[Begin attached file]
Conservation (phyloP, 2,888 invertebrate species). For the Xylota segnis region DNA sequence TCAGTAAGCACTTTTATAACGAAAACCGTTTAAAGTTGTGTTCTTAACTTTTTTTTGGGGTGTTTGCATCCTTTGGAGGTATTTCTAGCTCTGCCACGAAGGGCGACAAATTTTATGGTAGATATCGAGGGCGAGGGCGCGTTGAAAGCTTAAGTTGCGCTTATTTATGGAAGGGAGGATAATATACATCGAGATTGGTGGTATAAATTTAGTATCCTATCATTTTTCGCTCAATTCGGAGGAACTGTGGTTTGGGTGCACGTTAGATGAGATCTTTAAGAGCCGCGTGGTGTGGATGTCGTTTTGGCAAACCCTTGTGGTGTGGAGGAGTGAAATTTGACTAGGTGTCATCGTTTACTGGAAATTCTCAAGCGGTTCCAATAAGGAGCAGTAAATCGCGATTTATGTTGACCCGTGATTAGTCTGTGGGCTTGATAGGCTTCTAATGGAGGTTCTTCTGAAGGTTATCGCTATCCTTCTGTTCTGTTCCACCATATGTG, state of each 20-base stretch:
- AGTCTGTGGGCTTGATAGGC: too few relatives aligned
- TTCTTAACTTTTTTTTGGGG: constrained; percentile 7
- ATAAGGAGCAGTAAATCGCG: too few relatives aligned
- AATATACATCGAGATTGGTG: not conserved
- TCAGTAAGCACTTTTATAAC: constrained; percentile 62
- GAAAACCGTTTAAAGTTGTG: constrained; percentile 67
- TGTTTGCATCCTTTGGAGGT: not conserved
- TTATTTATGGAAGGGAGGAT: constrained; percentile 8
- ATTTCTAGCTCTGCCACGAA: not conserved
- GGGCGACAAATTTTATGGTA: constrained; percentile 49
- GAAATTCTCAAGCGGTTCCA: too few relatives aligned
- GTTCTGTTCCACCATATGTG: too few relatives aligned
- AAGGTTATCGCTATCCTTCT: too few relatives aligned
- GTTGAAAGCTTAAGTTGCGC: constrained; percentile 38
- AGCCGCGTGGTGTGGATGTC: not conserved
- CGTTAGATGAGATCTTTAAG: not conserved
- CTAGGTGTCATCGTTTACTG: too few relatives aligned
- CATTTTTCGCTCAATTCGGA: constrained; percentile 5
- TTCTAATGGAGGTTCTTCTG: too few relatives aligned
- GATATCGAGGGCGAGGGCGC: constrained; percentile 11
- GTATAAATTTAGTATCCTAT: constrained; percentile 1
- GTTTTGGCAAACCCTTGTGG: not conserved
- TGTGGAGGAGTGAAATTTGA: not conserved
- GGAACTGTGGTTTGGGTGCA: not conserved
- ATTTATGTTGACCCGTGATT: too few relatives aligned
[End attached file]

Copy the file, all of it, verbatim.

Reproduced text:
Conservation (phyloP, 2,888 invertebrate species). For the Xylota segnis region DNA sequence TCAGTAAGCACTTTTATAACGAAAACCGTTTAAAGTTGTGTTCTTAACTTTTTTTTGGGGTGTTTGCATCCTTTGGAGGTATTTCTAGCTCTGCCACGAAGGGCGACAAATTTTATGGTAGATATCGAGGGCGAGGGCGCGTTGAAAGCTTAAGTTGCGCTTATTTATGGAAGGGAGGATAATATACATCGAGATTGGTGGTATAAATTTAGTATCCTATCATTTTTCGCTCAATTCGGAGGAACTGTGGTTTGGGTGCACGTTAGATGAGATCTTTAAGAGCCGCGTGGTGTGGATGTCGTTTTGGCAAACCCTTGTGGTGTGGAGGAGTGAAATTTGACTAGGTGTCATCGTTTACTGGAAATTCTCAAGCGGTTCCAATAAGGAGCAGTAAATCGCGATTTATGTTGACCCGTGATTAGTCTGTGGGCTTGATAGGCTTCTAATGGAGGTTCTTCTGAAGGTTATCGCTATCCTTCTGTTCTGTTCCACCATATGTG, state of each 20-base stretch:
- AGTCTGTGGGCTTGATAGGC: too few relatives aligned
- TTCTTAACTTTTTTTTGGGG: constrained; percentile 7
- ATAAGGAGCAGTAAATCGCG: too few relatives aligned
- AATATACATCGAGATTGGTG: not conserved
- TCAGTAAGCACTTTTATAAC: constrained; percentile 62
- GAAAACCGTTTAAAGTTGTG: constrained; percentile 67
- TGTTTGCATCCTTTGGAGGT: not conserved
- TTATTTATGGAAGGGAGGAT: constrained; percentile 8
- ATTTCTAGCTCTGCCACGAA: not conserved
- GGGCGACAAATTTTATGGTA: constrained; percentile 49
- GAAATTCTCAAGCGGTTCCA: too few relatives aligned
- GTTCTGTTCCACCATATGTG: too few relatives aligned
- AAGGTTATCGCTATCCTTCT: too few relatives aligned
- GTTGAAAGCTTAAGTTGCGC: constrained; percentile 38
- AGCCGCGTGGTGTGGATGTC: not conserved
- CGTTAGATGAGATCTTTAAG: not conserved
- CTAGGTGTCATCGTTTACTG: too few relatives aligned
- CATTTTTCGCTCAATTCGGA: constrained; percentile 5
- TTCTAATGGAGGTTCTTCTG: too few relatives aligned
- GATATCGAGGGCGAGGGCGC: constrained; percentile 11
- GTATAAATTTAGTATCCTAT: constrained; percentile 1
- GTTTTGGCAAACCCTTGTGG: not conserved
- TGTGGAGGAGTGAAATTTGA: not conserved
- GGAACTGTGGTTTGGGTGCA: not conserved
- ATTTATGTTGACCCGTGATT: too few relatives aligned